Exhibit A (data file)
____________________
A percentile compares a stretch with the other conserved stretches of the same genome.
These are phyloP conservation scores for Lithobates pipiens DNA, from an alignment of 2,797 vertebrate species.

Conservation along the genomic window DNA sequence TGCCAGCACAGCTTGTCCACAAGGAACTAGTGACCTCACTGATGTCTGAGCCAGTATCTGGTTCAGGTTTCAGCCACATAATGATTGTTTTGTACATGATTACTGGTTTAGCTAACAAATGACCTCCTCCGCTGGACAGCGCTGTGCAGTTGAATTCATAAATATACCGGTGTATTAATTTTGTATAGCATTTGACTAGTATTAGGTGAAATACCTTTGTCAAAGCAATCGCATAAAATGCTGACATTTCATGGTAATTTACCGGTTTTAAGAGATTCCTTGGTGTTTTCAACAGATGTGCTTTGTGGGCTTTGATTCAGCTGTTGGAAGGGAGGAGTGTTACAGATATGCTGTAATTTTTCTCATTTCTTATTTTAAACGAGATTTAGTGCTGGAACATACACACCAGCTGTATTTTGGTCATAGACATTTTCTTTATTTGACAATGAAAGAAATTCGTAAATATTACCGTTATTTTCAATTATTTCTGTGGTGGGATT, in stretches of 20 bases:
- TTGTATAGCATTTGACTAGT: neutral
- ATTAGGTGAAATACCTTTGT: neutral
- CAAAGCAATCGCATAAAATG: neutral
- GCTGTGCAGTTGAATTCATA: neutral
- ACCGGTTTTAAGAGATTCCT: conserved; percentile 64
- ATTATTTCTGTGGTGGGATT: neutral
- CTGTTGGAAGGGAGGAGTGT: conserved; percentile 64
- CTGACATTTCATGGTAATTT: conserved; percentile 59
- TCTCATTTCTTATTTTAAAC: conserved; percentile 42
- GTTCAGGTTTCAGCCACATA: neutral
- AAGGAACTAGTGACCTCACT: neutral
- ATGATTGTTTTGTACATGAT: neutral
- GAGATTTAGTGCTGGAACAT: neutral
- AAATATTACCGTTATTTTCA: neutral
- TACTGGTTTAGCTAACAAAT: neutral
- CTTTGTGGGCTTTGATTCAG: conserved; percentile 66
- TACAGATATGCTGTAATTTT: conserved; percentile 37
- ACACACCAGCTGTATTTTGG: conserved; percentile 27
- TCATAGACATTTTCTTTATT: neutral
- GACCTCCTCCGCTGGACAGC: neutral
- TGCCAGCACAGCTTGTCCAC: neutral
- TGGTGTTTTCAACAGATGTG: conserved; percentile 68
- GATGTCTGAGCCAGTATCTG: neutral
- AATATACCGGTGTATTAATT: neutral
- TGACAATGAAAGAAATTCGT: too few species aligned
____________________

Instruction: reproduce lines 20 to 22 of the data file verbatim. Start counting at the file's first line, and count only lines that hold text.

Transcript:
- TACAGATATGCTGTAATTTT: conserved; percentile 37
- ACACACCAGCTGTATTTTGG: conserved; percentile 27
- TCATAGACATTTTCTTTATT: neutral